Working Papers

Nuffield Economic Working Papers

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Authors: Michela Cella

Jan 2018

In this paper we analyze a simple two-sided adverse selection model with one principal and one agent. They are both risk neutral and have private information about their type. We also assume that the private information of the principal is correlated with the one of the agent. The main result of the paper is that the principal can extract a larger share of the surplus from the agent than in the case where her information is public. The principal can design such a contract because she exploits the fact that her type is an informative signal on the agent`s one. We fully characterize the equilibrium of the principal agent game in which different types of principal offer the same menu of contracts that leave the agent uninformed about the principal`s type. This gives more freedom to the principal when setting the transfers because the agent`s constraints need to hold only at an interim stage. The principal gains from a peculiarity of the co

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Authors: Valerie Lechene, Martin Browning, University of Copenhagen

Jan 2018

Several models of intra-household decision making have been suggested in the literature. One important dichotomy is between non-cooperative and cooperative models (including specific models of bargaining). The other important distinction is between models that allow for caring and those that do not. We present a framework that includes all suggested models and variants as special cases. We derive the theoretical predictions of these models for the relationship between expenditures on goods and the intra-household distribution of income. We estimate and test between these relationships using Canadian household expenditure data. We conclude that there is evidence that both husbands and wives care for each other in the sense that with an unequal distribution of incomes the high income partner behaves as a `Becker dictator` and there is local income pooling. We further find that for about half of the households in our sample (those with mor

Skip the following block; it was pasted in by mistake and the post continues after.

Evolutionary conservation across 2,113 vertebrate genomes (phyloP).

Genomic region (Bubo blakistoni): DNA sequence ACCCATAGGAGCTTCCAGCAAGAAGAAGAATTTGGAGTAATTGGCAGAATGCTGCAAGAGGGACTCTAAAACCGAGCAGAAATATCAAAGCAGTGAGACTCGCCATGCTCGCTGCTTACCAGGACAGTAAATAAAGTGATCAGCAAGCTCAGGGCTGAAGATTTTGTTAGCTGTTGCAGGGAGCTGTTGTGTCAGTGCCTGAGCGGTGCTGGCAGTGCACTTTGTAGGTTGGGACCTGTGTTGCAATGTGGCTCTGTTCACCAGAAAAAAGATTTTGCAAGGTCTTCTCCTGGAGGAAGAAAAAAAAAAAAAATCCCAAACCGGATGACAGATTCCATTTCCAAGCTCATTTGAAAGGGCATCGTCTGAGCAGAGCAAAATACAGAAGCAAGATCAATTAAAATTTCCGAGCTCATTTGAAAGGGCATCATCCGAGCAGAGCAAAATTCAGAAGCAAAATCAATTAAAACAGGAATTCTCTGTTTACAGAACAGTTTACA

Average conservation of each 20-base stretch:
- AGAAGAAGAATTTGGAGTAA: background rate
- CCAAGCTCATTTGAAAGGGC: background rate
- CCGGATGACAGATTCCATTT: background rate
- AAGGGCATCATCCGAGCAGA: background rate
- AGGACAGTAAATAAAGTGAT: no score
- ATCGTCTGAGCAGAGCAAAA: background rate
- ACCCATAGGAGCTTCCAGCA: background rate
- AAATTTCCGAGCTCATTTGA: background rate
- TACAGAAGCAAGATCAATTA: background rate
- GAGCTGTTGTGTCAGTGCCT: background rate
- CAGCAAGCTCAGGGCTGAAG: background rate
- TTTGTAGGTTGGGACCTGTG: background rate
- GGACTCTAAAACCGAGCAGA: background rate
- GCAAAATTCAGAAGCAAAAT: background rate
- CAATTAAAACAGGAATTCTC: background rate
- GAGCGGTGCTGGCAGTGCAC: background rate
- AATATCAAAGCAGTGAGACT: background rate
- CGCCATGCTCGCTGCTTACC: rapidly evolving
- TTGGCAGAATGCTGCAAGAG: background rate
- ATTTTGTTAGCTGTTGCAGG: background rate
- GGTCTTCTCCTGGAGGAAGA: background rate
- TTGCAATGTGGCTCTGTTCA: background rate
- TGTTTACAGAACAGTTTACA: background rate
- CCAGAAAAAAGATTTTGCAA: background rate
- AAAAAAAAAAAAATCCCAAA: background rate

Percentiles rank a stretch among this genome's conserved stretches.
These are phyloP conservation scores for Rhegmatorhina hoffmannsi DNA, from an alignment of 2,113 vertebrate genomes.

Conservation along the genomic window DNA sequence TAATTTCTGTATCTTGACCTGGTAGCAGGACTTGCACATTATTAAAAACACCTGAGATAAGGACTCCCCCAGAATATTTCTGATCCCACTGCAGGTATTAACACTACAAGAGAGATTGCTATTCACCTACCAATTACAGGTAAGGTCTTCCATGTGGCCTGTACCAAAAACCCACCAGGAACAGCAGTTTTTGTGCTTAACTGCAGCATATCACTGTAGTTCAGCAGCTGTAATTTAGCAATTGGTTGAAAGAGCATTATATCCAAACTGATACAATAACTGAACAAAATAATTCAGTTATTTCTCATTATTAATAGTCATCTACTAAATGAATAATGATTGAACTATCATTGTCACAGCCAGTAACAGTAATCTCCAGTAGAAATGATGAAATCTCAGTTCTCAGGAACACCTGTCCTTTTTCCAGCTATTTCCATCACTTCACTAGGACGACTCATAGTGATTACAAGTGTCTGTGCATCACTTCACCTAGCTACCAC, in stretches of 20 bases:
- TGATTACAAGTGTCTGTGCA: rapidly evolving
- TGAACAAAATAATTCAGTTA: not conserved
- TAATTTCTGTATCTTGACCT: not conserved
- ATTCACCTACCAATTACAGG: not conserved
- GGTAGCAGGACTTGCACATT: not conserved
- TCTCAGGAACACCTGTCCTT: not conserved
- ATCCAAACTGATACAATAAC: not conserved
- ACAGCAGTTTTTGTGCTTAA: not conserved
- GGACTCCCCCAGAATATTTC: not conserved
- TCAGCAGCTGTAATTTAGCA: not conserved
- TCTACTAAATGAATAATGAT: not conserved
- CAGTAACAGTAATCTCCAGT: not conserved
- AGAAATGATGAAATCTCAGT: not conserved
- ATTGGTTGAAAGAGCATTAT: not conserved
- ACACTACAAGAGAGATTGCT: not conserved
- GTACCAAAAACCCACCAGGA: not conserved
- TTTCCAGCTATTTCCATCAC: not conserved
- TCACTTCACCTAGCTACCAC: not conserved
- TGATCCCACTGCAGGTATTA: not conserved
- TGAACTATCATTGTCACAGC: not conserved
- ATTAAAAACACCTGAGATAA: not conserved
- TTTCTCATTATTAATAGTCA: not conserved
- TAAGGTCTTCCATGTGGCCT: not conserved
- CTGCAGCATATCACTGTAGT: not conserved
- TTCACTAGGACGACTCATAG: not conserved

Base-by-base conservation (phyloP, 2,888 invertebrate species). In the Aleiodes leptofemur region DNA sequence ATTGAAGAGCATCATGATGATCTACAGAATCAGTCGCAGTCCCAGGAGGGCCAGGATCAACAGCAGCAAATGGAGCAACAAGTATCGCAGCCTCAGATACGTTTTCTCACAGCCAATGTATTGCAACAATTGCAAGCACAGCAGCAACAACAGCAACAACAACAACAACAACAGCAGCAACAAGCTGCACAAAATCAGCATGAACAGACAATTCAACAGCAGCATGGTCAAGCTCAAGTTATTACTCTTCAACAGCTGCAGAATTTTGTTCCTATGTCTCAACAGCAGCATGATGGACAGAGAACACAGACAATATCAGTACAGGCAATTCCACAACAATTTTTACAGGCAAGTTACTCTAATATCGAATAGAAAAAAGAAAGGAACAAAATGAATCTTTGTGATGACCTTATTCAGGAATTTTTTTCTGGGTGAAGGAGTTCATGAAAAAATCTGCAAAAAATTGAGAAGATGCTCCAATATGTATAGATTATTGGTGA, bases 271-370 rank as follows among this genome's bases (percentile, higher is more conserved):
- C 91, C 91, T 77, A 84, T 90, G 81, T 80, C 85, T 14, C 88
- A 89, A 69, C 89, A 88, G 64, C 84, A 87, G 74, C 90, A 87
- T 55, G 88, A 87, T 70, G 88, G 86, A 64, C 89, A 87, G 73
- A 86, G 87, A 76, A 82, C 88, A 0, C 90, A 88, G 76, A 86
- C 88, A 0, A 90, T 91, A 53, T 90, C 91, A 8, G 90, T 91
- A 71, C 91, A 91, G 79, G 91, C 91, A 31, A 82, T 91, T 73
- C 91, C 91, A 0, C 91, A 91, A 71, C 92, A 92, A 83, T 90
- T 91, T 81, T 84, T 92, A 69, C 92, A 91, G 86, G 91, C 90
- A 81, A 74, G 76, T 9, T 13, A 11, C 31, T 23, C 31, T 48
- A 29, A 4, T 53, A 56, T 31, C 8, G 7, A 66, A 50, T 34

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Authors: Tim Jenkinson, Leonie Bell, Department of Economics, University of Oxford.

Jan 2018

This paper examines the impact of a major change in dividend taxation introduced in the UK in July 1997. The reform was structured in such a way that the immediate impact fell almost entirely on the largest investor class in the UK, namely pension funds. We analyse the behaviour of share prices around the ex-dividend day both before and after the reform to test clientele effects and the impact of taxation on the valuation of companies. We find strong clientele effects in the UK, which are consistent with the distortions introduced by the tax system (before the reform dividend income was tax-advantaged in the UK). We also find significant changes in the valuation of dividend income after the reform, in particular for high-yielding companies. These results provide strong support for the hypothesis that taxation affects the valuation of companies, and that pension funds were the effective marginal investors for high-yielding companies.

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Authors: Tony Syme

Jan 2018